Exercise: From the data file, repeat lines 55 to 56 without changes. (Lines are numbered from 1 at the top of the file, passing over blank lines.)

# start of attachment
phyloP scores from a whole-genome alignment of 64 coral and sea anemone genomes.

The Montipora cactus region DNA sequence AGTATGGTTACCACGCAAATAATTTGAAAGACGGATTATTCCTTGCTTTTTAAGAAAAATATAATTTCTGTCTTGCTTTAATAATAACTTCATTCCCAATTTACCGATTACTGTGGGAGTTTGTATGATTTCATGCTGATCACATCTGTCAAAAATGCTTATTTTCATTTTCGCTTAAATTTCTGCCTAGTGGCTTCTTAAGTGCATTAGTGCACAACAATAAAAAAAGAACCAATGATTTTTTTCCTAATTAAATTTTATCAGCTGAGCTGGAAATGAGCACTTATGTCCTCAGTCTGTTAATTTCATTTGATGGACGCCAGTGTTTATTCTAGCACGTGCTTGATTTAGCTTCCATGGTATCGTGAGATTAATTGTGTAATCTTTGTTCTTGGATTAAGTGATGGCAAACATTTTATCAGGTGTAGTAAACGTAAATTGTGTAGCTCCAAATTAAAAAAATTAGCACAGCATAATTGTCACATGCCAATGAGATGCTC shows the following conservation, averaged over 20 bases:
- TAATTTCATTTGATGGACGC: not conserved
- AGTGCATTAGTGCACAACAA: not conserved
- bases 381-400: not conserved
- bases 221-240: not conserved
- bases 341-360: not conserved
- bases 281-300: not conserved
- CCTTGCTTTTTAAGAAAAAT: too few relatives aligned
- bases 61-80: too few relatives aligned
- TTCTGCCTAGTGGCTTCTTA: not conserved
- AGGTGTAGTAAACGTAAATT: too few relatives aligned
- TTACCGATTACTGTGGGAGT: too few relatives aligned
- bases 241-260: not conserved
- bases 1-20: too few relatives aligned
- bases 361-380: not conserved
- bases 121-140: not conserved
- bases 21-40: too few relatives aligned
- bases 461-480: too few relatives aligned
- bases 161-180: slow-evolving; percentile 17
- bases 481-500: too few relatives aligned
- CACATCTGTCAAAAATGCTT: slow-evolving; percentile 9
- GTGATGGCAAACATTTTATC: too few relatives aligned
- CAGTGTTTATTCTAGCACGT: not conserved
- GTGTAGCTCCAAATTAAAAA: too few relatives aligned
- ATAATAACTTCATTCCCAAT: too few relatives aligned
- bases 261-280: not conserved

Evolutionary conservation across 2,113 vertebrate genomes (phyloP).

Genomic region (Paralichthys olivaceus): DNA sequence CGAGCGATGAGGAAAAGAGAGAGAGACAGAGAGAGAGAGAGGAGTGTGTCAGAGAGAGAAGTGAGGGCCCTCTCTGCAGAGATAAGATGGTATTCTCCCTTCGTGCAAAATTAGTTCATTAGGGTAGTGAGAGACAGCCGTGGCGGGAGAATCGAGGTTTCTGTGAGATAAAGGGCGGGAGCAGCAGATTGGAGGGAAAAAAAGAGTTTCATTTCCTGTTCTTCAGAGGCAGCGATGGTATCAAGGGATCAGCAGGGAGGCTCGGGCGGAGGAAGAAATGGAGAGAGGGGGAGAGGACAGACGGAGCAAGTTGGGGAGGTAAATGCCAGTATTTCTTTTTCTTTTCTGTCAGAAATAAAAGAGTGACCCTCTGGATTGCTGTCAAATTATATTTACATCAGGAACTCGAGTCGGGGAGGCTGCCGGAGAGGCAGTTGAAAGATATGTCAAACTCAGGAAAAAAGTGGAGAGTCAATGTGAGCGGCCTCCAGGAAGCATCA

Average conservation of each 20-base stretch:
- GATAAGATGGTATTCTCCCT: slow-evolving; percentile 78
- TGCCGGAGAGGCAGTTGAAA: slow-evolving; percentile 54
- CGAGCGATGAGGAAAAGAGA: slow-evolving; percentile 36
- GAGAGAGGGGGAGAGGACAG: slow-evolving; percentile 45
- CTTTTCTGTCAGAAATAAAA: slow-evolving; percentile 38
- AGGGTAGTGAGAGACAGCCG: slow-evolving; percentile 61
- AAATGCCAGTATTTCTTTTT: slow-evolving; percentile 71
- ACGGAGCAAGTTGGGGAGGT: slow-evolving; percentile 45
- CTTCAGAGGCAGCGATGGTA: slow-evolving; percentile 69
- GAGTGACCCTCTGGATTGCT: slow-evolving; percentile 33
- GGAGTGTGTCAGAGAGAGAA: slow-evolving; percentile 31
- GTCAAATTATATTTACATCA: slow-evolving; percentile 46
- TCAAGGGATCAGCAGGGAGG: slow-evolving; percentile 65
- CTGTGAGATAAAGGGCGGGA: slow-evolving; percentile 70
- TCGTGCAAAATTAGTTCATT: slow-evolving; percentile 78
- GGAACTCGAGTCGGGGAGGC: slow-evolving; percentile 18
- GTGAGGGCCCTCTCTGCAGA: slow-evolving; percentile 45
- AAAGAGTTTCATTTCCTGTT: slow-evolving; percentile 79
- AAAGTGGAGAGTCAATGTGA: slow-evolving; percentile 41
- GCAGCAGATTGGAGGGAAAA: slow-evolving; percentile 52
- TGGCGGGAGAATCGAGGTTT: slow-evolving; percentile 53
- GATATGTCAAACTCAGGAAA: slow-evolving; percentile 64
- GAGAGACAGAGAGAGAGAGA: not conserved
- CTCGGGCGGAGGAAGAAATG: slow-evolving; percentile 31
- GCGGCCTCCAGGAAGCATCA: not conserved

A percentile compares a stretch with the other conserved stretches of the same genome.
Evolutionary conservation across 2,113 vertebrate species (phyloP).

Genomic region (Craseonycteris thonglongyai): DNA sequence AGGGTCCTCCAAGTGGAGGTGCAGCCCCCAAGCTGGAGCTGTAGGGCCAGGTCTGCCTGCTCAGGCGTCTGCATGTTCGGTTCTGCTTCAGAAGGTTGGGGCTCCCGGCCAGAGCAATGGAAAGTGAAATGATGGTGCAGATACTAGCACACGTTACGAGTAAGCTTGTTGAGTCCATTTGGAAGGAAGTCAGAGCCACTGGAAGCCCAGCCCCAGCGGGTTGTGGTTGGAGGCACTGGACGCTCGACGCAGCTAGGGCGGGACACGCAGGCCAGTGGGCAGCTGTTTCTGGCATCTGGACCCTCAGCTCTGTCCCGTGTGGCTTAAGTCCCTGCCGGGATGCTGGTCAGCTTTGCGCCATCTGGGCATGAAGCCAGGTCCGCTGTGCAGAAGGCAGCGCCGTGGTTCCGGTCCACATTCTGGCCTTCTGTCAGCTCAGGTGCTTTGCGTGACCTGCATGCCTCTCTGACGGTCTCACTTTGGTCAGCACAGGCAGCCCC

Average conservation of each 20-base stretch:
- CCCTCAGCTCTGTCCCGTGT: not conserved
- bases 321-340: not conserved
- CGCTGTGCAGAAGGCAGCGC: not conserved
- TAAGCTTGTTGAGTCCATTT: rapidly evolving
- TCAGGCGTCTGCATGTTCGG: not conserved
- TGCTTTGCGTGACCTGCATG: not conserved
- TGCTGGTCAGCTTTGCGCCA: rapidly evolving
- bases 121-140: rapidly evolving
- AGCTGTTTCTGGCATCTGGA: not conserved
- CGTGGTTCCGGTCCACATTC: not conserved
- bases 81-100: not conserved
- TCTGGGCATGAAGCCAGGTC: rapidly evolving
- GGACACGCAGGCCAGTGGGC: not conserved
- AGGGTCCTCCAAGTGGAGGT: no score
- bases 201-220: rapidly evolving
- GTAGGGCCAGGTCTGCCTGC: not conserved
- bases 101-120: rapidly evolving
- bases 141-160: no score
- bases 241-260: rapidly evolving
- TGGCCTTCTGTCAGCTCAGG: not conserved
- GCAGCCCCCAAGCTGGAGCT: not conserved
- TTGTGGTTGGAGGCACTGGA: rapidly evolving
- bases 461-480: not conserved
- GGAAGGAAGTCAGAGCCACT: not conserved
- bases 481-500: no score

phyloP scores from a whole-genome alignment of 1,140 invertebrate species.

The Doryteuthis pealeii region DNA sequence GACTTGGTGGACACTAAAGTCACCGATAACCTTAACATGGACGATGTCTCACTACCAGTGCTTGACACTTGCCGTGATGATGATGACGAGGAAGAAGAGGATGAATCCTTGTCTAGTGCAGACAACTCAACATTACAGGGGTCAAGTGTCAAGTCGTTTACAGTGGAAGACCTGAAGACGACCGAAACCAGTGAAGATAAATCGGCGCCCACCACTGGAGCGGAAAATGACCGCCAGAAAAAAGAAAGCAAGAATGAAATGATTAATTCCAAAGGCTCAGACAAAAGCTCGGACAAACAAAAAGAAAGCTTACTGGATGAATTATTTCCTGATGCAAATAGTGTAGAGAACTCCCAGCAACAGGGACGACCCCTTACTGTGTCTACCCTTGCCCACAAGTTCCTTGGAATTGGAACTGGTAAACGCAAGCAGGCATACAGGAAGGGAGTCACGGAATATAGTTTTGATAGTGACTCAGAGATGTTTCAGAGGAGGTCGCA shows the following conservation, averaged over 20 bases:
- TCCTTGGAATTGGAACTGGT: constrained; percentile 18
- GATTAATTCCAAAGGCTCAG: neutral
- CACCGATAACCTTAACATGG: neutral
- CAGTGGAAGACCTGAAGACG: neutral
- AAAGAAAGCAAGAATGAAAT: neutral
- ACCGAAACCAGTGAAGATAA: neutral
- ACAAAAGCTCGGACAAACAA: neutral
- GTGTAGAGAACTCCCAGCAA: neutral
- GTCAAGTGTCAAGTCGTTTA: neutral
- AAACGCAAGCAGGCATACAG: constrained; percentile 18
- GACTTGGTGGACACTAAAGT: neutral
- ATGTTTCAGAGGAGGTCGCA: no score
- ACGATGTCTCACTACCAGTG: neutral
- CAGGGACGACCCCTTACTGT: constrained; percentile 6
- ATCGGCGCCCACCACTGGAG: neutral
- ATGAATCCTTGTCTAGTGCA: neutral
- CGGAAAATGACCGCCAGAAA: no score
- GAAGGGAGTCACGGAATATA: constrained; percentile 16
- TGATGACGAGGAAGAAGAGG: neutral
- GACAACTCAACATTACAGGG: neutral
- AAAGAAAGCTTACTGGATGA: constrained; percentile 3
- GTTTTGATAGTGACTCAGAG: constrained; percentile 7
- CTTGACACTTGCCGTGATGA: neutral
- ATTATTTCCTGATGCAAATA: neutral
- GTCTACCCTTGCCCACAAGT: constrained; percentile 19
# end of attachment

- GCGGCCTCCAGGAAGCATCA: not conserved

A percentile compares a stretch with the other conserved stretches of the same genome.